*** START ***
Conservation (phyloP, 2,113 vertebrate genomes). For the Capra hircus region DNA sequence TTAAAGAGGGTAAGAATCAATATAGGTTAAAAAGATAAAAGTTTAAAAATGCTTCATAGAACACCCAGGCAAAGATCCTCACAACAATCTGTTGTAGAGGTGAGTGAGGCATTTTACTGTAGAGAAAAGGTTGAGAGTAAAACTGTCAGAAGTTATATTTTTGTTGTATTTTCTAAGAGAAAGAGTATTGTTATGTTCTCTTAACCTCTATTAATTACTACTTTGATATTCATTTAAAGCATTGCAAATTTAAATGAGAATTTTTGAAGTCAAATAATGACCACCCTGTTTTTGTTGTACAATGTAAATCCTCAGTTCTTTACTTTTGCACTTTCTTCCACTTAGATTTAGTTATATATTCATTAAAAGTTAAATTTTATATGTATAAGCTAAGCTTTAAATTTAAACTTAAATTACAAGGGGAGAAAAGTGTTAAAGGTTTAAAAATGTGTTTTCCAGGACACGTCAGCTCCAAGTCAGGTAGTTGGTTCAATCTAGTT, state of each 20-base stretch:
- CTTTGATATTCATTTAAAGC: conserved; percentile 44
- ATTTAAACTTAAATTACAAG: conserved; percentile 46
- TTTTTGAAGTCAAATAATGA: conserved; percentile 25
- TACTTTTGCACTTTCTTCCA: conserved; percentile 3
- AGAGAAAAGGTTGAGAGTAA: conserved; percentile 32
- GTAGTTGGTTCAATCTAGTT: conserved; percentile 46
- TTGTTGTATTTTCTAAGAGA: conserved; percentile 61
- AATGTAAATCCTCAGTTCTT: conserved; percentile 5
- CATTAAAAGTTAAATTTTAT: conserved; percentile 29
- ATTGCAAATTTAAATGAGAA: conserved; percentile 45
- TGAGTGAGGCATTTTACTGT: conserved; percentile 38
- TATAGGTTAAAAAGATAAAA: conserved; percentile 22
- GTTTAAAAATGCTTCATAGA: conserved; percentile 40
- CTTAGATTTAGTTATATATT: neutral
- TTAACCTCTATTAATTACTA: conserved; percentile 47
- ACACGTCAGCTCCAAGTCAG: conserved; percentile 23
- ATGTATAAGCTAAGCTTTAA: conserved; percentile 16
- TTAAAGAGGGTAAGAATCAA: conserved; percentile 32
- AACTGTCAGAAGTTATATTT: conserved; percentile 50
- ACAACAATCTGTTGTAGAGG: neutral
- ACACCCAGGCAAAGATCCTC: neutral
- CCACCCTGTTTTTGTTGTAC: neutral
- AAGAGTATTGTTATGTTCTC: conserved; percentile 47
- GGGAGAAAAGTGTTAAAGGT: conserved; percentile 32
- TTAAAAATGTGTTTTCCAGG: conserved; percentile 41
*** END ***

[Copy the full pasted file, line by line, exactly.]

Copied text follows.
Conservation (phyloP, 2,113 vertebrate genomes). For the Capra hircus region DNA sequence TTAAAGAGGGTAAGAATCAATATAGGTTAAAAAGATAAAAGTTTAAAAATGCTTCATAGAACACCCAGGCAAAGATCCTCACAACAATCTGTTGTAGAGGTGAGTGAGGCATTTTACTGTAGAGAAAAGGTTGAGAGTAAAACTGTCAGAAGTTATATTTTTGTTGTATTTTCTAAGAGAAAGAGTATTGTTATGTTCTCTTAACCTCTATTAATTACTACTTTGATATTCATTTAAAGCATTGCAAATTTAAATGAGAATTTTTGAAGTCAAATAATGACCACCCTGTTTTTGTTGTACAATGTAAATCCTCAGTTCTTTACTTTTGCACTTTCTTCCACTTAGATTTAGTTATATATTCATTAAAAGTTAAATTTTATATGTATAAGCTAAGCTTTAAATTTAAACTTAAATTACAAGGGGAGAAAAGTGTTAAAGGTTTAAAAATGTGTTTTCCAGGACACGTCAGCTCCAAGTCAGGTAGTTGGTTCAATCTAGTT, state of each 20-base stretch:
- CTTTGATATTCATTTAAAGC: conserved; percentile 44
- ATTTAAACTTAAATTACAAG: conserved; percentile 46
- TTTTTGAAGTCAAATAATGA: conserved; percentile 25
- TACTTTTGCACTTTCTTCCA: conserved; percentile 3
- AGAGAAAAGGTTGAGAGTAA: conserved; percentile 32
- GTAGTTGGTTCAATCTAGTT: conserved; percentile 46
- TTGTTGTATTTTCTAAGAGA: conserved; percentile 61
- AATGTAAATCCTCAGTTCTT: conserved; percentile 5
- CATTAAAAGTTAAATTTTAT: conserved; percentile 29
- ATTGCAAATTTAAATGAGAA: conserved; percentile 45
- TGAGTGAGGCATTTTACTGT: conserved; percentile 38
- TATAGGTTAAAAAGATAAAA: conserved; percentile 22
- GTTTAAAAATGCTTCATAGA: conserved; percentile 40
- CTTAGATTTAGTTATATATT: neutral
- TTAACCTCTATTAATTACTA: conserved; percentile 47
- ACACGTCAGCTCCAAGTCAG: conserved; percentile 23
- ATGTATAAGCTAAGCTTTAA: conserved; percentile 16
- TTAAAGAGGGTAAGAATCAA: conserved; percentile 32
- AACTGTCAGAAGTTATATTT: conserved; percentile 50
- ACAACAATCTGTTGTAGAGG: neutral
- ACACCCAGGCAAAGATCCTC: neutral
- CCACCCTGTTTTTGTTGTAC: neutral
- AAGAGTATTGTTATGTTCTC: conserved; percentile 47
- GGGAGAAAAGTGTTAAAGGT: conserved; percentile 32
- TTAAAAATGTGTTTTCCAGG: conserved; percentile 41